Long before she became the First Lady of the United States, Jacqueline Lee "Jackie" Kennedy Onassis answered to the name Jacqueline Bouvier and spent a good chunk of her childhood at a lavish house on the banks of Potomac River in McLean, Virginia.
A young Jackie moved into the regal 7-acre estate in the 1940s after her mother married Hugh D. Auchincloss, a Standard Oil heir.
Dubbed Merrywood, the Georgian-style house spans 23,000 square feet and features nine bedrooms, 11 full and 2 partial bathrooms, an indoor and outdoor pool, a tennis court, an elevator and a garden designed by the famed 19th and 20th century landscape architect Beatrix Farrand.
The house has undergone restorations since it was built in 1919, but many of its original details, such as the ornate plaster moldings, carriage house and gardens, still remain.
The historical home was recently put up for sale by its current owner AOL co-founder Steve Case and TTR Sotheby's International Realty has it listed for a whopping $49.5 million.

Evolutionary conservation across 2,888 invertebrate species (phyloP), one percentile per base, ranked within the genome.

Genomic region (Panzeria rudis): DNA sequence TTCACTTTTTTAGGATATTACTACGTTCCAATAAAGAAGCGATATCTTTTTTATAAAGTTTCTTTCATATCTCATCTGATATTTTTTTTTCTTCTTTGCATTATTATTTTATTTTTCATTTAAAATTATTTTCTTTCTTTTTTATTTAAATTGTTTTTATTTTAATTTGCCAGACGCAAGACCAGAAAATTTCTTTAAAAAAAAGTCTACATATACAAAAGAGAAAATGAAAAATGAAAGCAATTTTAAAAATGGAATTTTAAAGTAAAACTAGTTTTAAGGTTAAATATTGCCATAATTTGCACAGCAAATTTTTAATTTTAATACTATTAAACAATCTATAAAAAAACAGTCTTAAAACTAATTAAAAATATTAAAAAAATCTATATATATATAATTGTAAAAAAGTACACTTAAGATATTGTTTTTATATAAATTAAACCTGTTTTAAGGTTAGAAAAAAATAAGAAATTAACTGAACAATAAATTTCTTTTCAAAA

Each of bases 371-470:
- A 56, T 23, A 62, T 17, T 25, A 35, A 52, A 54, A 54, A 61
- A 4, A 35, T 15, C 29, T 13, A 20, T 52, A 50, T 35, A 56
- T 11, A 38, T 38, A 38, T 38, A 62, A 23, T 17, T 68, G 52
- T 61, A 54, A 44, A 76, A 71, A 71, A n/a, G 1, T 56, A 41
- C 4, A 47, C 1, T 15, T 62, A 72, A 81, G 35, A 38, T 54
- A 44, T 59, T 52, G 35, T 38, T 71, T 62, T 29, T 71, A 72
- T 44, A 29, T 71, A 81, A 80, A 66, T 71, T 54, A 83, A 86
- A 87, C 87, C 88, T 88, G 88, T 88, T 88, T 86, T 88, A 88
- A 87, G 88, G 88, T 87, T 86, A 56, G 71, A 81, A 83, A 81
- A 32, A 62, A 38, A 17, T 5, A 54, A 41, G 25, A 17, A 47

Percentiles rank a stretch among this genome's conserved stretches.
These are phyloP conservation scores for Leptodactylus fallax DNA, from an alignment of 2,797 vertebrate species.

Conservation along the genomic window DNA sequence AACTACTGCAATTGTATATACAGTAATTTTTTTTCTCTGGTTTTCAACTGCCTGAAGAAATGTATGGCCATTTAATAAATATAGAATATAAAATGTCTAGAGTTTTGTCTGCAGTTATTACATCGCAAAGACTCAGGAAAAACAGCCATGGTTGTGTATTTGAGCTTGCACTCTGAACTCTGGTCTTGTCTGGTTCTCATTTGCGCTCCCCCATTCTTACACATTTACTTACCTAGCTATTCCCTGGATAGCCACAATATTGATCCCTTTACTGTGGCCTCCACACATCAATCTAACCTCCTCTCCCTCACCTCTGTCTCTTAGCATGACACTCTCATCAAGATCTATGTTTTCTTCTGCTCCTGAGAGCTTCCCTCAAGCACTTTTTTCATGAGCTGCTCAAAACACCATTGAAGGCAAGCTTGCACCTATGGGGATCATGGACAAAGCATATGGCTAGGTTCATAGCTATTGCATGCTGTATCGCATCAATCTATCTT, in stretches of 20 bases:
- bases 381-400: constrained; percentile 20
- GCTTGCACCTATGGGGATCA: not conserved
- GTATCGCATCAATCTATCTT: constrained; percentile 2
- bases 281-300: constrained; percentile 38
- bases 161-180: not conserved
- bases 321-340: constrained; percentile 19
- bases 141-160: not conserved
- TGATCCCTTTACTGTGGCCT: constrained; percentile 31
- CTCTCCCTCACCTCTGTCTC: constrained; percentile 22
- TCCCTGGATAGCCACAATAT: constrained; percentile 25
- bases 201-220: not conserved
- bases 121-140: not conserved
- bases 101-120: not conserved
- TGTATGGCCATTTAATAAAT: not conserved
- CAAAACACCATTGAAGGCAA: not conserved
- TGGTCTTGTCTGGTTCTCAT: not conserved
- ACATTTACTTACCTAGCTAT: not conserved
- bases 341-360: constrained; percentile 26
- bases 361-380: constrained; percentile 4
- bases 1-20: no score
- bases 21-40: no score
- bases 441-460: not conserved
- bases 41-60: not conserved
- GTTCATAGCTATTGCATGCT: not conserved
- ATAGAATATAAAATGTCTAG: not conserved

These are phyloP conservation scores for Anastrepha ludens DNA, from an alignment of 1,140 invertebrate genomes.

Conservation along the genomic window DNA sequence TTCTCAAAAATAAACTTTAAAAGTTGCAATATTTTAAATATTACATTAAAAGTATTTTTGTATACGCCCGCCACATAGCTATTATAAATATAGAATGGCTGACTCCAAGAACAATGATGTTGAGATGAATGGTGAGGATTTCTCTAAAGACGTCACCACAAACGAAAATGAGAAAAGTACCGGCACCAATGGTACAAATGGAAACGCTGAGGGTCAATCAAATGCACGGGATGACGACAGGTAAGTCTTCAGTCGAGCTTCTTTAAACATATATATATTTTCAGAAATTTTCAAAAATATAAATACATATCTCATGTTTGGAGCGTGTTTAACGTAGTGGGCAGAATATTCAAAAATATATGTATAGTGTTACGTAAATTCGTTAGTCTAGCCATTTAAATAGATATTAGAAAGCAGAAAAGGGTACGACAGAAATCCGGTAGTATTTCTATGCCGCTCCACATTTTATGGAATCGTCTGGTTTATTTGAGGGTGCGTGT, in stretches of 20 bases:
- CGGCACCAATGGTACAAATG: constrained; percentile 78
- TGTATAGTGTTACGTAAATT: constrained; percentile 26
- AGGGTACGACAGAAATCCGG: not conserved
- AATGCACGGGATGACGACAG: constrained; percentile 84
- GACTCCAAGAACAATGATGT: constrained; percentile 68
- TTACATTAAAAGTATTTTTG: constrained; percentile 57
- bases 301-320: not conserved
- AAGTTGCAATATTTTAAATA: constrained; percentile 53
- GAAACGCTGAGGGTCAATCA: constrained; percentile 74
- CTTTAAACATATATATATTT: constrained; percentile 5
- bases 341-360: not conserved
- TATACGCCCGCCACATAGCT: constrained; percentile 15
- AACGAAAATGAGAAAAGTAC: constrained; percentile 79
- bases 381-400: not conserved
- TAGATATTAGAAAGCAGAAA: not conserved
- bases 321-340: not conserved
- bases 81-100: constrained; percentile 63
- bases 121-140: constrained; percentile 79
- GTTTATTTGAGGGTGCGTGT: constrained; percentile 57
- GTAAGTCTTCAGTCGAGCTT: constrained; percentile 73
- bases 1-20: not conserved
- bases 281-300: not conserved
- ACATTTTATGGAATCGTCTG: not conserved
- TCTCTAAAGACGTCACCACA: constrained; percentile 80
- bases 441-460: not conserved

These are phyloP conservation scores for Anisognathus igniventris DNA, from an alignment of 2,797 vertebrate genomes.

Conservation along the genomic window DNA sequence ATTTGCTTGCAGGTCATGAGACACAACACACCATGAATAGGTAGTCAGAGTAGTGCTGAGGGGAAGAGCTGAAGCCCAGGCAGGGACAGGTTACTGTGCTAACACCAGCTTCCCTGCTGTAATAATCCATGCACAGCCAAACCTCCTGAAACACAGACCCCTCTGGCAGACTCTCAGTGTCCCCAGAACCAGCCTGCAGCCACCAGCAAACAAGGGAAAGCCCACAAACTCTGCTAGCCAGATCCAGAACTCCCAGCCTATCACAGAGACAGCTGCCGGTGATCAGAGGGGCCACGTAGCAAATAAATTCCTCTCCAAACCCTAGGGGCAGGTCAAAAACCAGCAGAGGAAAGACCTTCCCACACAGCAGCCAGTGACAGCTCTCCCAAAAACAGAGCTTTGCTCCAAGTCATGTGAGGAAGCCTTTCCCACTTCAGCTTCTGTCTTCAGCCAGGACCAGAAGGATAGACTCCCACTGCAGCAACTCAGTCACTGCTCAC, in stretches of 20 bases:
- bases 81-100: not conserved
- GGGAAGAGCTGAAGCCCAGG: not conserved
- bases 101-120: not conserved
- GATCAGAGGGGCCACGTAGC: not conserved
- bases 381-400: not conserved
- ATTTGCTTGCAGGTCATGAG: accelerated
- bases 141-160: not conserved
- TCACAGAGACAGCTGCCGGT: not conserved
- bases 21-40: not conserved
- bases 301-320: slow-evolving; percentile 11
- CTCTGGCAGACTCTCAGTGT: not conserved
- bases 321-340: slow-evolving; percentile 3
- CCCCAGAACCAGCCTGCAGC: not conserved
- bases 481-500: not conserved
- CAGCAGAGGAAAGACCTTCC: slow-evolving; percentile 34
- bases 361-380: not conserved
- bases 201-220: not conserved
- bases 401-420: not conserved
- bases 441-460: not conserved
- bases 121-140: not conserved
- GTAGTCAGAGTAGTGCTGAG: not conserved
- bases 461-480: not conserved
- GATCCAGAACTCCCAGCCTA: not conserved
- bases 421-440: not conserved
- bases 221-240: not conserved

They also posted photos of the property's elaborate interiors and now we can all get a peek inside the beloved former First Lady's childhood abode.
“There’s nothing else like [Merrywood], no property that has this combination of history, sheer quality and location,” listing agent Mark Lowham told HuffPost.
The elaborate interiors were designed by the renowned Barry Dixon.
There's a climate control wine cellar on the lower level of the house.
The house has hosted several notable visitors and celebrities including Nancy and Ronald Reagan.
Jackie's former bedroom on the third floor offers an unbeatable view as it overlooks the river.
"I always love it so at Merrywood — so peaceful…with the river and those great steep hills," Jackie wrote in 1944.
The master suite comes with two dressing rooms, a study and an exercise room.
As for the outdoor gardens, they're designed as "a series of outdoor garden rooms for large-scale entertaining, intimate alfresco dining, or simply relaxing and engaging the sweeping views," according to Sotheby's.
If the house is purchased for the asking price, it will once again set the record for the most expensive property sold in the area.